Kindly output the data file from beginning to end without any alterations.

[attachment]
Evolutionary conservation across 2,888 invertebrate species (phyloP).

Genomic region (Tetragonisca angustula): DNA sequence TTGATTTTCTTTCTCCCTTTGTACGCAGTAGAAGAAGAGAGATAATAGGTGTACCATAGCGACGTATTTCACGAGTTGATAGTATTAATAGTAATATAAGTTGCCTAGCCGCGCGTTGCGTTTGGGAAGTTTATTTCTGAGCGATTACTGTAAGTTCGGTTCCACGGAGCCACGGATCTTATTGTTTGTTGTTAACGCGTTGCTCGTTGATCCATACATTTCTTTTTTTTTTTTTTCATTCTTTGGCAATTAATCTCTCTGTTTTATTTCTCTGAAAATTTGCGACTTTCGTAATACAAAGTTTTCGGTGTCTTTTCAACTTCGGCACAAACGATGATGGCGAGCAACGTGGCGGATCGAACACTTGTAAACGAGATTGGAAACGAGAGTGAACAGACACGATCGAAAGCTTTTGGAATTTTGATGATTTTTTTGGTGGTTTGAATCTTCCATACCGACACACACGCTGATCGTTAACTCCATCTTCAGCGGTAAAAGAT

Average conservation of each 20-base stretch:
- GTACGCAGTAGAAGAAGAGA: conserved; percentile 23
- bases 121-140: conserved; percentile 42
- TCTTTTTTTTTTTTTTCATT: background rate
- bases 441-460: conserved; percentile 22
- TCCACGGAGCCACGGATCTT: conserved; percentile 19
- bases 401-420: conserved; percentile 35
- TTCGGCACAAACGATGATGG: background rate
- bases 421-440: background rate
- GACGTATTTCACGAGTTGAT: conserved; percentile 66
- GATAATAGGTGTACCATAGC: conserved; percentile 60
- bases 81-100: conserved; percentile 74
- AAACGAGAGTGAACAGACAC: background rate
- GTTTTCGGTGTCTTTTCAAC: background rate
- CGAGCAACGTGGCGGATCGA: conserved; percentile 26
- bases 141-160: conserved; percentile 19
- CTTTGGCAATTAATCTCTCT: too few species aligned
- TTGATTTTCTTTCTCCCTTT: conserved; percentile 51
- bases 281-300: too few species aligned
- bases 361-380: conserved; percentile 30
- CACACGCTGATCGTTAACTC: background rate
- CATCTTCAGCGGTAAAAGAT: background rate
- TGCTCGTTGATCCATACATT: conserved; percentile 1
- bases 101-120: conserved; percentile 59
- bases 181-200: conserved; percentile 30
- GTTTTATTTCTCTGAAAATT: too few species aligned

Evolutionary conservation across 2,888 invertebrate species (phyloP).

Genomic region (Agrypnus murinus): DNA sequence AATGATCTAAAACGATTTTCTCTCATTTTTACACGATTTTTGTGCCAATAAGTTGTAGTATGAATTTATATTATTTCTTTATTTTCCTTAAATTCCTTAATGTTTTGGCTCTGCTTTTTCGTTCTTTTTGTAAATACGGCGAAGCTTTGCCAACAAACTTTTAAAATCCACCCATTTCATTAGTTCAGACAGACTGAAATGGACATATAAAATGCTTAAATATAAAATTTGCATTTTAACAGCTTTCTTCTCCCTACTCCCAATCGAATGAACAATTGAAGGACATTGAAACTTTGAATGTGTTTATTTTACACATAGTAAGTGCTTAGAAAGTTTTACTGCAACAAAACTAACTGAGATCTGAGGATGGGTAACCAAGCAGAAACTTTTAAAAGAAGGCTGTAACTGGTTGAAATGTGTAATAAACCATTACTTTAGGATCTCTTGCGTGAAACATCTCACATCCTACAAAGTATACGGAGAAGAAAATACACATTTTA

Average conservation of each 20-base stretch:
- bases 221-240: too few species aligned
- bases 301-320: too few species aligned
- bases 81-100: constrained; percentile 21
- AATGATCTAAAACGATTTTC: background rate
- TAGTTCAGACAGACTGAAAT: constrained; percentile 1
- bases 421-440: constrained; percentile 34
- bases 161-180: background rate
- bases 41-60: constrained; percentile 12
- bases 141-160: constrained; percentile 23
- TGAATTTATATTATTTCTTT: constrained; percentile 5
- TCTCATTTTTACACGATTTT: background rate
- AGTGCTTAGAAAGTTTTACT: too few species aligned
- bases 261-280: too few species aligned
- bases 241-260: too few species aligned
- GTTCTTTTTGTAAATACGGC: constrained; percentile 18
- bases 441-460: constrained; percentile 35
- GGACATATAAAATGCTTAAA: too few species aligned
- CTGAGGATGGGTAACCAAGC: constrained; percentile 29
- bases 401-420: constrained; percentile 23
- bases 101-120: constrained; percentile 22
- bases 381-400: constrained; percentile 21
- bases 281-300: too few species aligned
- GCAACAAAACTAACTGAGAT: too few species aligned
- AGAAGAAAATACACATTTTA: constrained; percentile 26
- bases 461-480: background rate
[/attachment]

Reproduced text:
Evolutionary conservation across 2,888 invertebrate species (phyloP).

Genomic region (Tetragonisca angustula): DNA sequence TTGATTTTCTTTCTCCCTTTGTACGCAGTAGAAGAAGAGAGATAATAGGTGTACCATAGCGACGTATTTCACGAGTTGATAGTATTAATAGTAATATAAGTTGCCTAGCCGCGCGTTGCGTTTGGGAAGTTTATTTCTGAGCGATTACTGTAAGTTCGGTTCCACGGAGCCACGGATCTTATTGTTTGTTGTTAACGCGTTGCTCGTTGATCCATACATTTCTTTTTTTTTTTTTTCATTCTTTGGCAATTAATCTCTCTGTTTTATTTCTCTGAAAATTTGCGACTTTCGTAATACAAAGTTTTCGGTGTCTTTTCAACTTCGGCACAAACGATGATGGCGAGCAACGTGGCGGATCGAACACTTGTAAACGAGATTGGAAACGAGAGTGAACAGACACGATCGAAAGCTTTTGGAATTTTGATGATTTTTTTGGTGGTTTGAATCTTCCATACCGACACACACGCTGATCGTTAACTCCATCTTCAGCGGTAAAAGAT

Average conservation of each 20-base stretch:
- GTACGCAGTAGAAGAAGAGA: conserved; percentile 23
- bases 121-140: conserved; percentile 42
- TCTTTTTTTTTTTTTTCATT: background rate
- bases 441-460: conserved; percentile 22
- TCCACGGAGCCACGGATCTT: conserved; percentile 19
- bases 401-420: conserved; percentile 35
- TTCGGCACAAACGATGATGG: background rate
- bases 421-440: background rate
- GACGTATTTCACGAGTTGAT: conserved; percentile 66
- GATAATAGGTGTACCATAGC: conserved; percentile 60
- bases 81-100: conserved; percentile 74
- AAACGAGAGTGAACAGACAC: background rate
- GTTTTCGGTGTCTTTTCAAC: background rate
- CGAGCAACGTGGCGGATCGA: conserved; percentile 26
- bases 141-160: conserved; percentile 19
- CTTTGGCAATTAATCTCTCT: too few species aligned
- TTGATTTTCTTTCTCCCTTT: conserved; percentile 51
- bases 281-300: too few species aligned
- bases 361-380: conserved; percentile 30
- CACACGCTGATCGTTAACTC: background rate
- CATCTTCAGCGGTAAAAGAT: background rate
- TGCTCGTTGATCCATACATT: conserved; percentile 1
- bases 101-120: conserved; percentile 59
- bases 181-200: conserved; percentile 30
- GTTTTATTTCTCTGAAAATT: too few species aligned

Evolutionary conservation across 2,888 invertebrate species (phyloP).

Genomic region (Agrypnus murinus): DNA sequence AATGATCTAAAACGATTTTCTCTCATTTTTACACGATTTTTGTGCCAATAAGTTGTAGTATGAATTTATATTATTTCTTTATTTTCCTTAAATTCCTTAATGTTTTGGCTCTGCTTTTTCGTTCTTTTTGTAAATACGGCGAAGCTTTGCCAACAAACTTTTAAAATCCACCCATTTCATTAGTTCAGACAGACTGAAATGGACATATAAAATGCTTAAATATAAAATTTGCATTTTAACAGCTTTCTTCTCCCTACTCCCAATCGAATGAACAATTGAAGGACATTGAAACTTTGAATGTGTTTATTTTACACATAGTAAGTGCTTAGAAAGTTTTACTGCAACAAAACTAACTGAGATCTGAGGATGGGTAACCAAGCAGAAACTTTTAAAAGAAGGCTGTAACTGGTTGAAATGTGTAATAAACCATTACTTTAGGATCTCTTGCGTGAAACATCTCACATCCTACAAAGTATACGGAGAAGAAAATACACATTTTA

Average conservation of each 20-base stretch:
- bases 221-240: too few species aligned
- bases 301-320: too few species aligned
- bases 81-100: constrained; percentile 21
- AATGATCTAAAACGATTTTC: background rate
- TAGTTCAGACAGACTGAAAT: constrained; percentile 1
- bases 421-440: constrained; percentile 34
- bases 161-180: background rate
- bases 41-60: constrained; percentile 12
- bases 141-160: constrained; percentile 23
- TGAATTTATATTATTTCTTT: constrained; percentile 5
- TCTCATTTTTACACGATTTT: background rate
- AGTGCTTAGAAAGTTTTACT: too few species aligned
- bases 261-280: too few species aligned
- bases 241-260: too few species aligned
- GTTCTTTTTGTAAATACGGC: constrained; percentile 18
- bases 441-460: constrained; percentile 35
- GGACATATAAAATGCTTAAA: too few species aligned
- CTGAGGATGGGTAACCAAGC: constrained; percentile 29
- bases 401-420: constrained; percentile 23
- bases 101-120: constrained; percentile 22
- bases 381-400: constrained; percentile 21
- bases 281-300: too few species aligned
- GCAACAAAACTAACTGAGAT: too few species aligned
- AGAAGAAAATACACATTTTA: constrained; percentile 26
- bases 461-480: background rate